OUR TURN: Let’s return civility to politics

Observers of the human condition noted long ago that politics can be a dirty business.

But it doesn’t have to be so.

Sadly, that message seems to have gotten lost during the recent campaigns for various elected offices.

The distasteful rhetoric and negative messages only seemed to increase the closer the candidates got to the primaries May 29. In fact, the tone reached such a corrosive level that it bothered even some veteran political campaigners from days gone by.

Many old-timers agree they can’t recall ever seeing such vitriol in political races.

Where is the civility that characterized the campaigns of the past? What happened to those dictates of polite discourse, reasoned disagreement and even respect that marked races from previous years?

The dirty tricks of Decision 2012 started with an anonymous smear letter circulated last spring when attorney Robert Klaeger announced he was seeking the Republican nomination for the 33rd state District Court bench.

And since then, many campaigns have taken an uncharacteristic ugly turn, with tempers flaring among candidates and the war of words getting as hot as a fuming volcano.

The anger and pressure prompted by the recent races might have even boiled over the night of May 29, when — according to police — a Republican Party leader struck a reporter because the GOP functionary wasn’t happy about an article.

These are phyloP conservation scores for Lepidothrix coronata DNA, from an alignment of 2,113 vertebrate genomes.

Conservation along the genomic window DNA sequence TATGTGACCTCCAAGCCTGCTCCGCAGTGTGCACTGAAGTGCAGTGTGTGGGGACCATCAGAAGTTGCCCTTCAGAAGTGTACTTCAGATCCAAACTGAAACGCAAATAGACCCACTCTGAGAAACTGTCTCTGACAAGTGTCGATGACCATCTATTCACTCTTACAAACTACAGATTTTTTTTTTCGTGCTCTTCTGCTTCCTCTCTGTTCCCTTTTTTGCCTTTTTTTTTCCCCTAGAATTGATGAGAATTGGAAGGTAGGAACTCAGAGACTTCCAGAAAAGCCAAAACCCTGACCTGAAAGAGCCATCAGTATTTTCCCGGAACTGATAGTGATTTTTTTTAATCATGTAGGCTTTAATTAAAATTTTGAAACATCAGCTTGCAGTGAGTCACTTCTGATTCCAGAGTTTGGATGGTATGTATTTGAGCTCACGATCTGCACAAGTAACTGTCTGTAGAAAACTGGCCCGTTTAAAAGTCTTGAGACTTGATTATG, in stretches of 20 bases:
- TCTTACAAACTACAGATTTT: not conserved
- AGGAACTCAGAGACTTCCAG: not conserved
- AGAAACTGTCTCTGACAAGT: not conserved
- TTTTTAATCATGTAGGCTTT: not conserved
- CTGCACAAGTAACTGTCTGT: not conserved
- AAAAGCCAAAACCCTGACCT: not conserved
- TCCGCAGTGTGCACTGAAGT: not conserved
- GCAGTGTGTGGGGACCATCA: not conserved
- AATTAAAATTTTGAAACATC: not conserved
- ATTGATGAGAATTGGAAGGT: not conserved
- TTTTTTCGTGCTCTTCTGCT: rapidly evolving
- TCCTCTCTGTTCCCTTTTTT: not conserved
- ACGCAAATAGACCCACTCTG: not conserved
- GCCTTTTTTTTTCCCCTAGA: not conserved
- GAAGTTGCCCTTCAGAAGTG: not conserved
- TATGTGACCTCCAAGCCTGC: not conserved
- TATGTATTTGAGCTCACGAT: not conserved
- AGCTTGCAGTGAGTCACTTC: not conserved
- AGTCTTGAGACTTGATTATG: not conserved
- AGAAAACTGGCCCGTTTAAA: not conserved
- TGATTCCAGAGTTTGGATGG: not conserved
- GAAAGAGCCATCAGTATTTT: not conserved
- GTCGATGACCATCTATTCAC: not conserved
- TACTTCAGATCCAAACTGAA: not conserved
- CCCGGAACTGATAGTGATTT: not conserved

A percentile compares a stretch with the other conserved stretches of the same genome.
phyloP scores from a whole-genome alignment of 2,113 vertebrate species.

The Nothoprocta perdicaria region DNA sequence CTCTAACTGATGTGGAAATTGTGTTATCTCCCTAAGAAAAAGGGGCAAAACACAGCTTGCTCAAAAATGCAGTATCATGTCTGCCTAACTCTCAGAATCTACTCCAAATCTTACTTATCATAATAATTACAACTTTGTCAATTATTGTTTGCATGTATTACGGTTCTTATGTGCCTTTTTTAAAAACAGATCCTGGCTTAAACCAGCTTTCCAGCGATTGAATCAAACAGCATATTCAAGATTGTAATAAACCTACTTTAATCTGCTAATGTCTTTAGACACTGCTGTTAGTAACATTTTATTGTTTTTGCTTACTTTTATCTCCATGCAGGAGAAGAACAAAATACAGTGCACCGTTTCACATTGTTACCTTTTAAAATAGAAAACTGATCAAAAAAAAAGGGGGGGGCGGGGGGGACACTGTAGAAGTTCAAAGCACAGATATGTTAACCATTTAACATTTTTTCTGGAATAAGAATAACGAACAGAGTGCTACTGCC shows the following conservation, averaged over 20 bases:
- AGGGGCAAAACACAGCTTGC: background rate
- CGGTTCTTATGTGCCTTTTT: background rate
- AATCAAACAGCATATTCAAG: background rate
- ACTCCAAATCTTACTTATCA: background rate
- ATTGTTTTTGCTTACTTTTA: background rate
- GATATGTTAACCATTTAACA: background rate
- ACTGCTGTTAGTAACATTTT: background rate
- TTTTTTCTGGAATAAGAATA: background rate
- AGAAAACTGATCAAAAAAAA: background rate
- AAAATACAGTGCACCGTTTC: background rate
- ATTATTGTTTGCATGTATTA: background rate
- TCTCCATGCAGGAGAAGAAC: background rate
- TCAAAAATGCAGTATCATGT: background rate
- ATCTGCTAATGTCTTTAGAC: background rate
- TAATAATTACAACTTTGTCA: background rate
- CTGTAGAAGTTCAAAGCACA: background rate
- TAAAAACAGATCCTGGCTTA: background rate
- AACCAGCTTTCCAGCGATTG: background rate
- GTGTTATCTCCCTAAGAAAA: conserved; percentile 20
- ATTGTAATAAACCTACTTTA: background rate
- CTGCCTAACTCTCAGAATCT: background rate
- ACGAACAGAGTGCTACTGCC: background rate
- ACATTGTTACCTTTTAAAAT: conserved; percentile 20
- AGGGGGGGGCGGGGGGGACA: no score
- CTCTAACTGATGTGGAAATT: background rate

Brawling in a parking lot over political coverage? Really?

This is not typical of the Highland Lakes and its people. This is not the way we conduct ourselves in the home of bluebonnets and the shimmering Colorado River.

In this part of the world, values and good manners still count — as old-fashioned as that assertion may sound. Mothers and fathers in this cradle of the Hill Country have always raised their children to be polite. They have taught the youth that if you can’t say something nice about someone, then don’t say anything at all. And most children have learned in Sunday school and in the classroom to practice the Golden Rule.

Does this claim sound naive? Perhaps. But ask yourself: What other kind of example should we set for our children?

This campaign season in particular reeks of something alien to the Highland Lakes and the generally tolerant temperaments of its people. It’s almost like some bitter wind blew across the land, poisoning the races with malice.

These attacks and counter-attacks, claims and counter-claims and charges and counter-charges seem opposite to the agreeable and usually friendly attitudes of candidates in past races.

In those days, even when the office-seekers privately couldn’t stand each other, not an objectionable word was uttered in public. Or at least very rarely.

And now we’re headed into Round 2 — the runoffs on July 31.

But that doesn’t mean there has to be a fresh slew of negative politicking.

From the state level to grassroots movements, there is still time for the remaining campaigns to cool down, regroup around facts and figures while leaving innuendo and negative messages behind and stick to the high ground by focusing purely on the issues and talking points central to the public’s greater good.

Politics is about serving the people. That doesn’t mean it has to turn into a blood sport.


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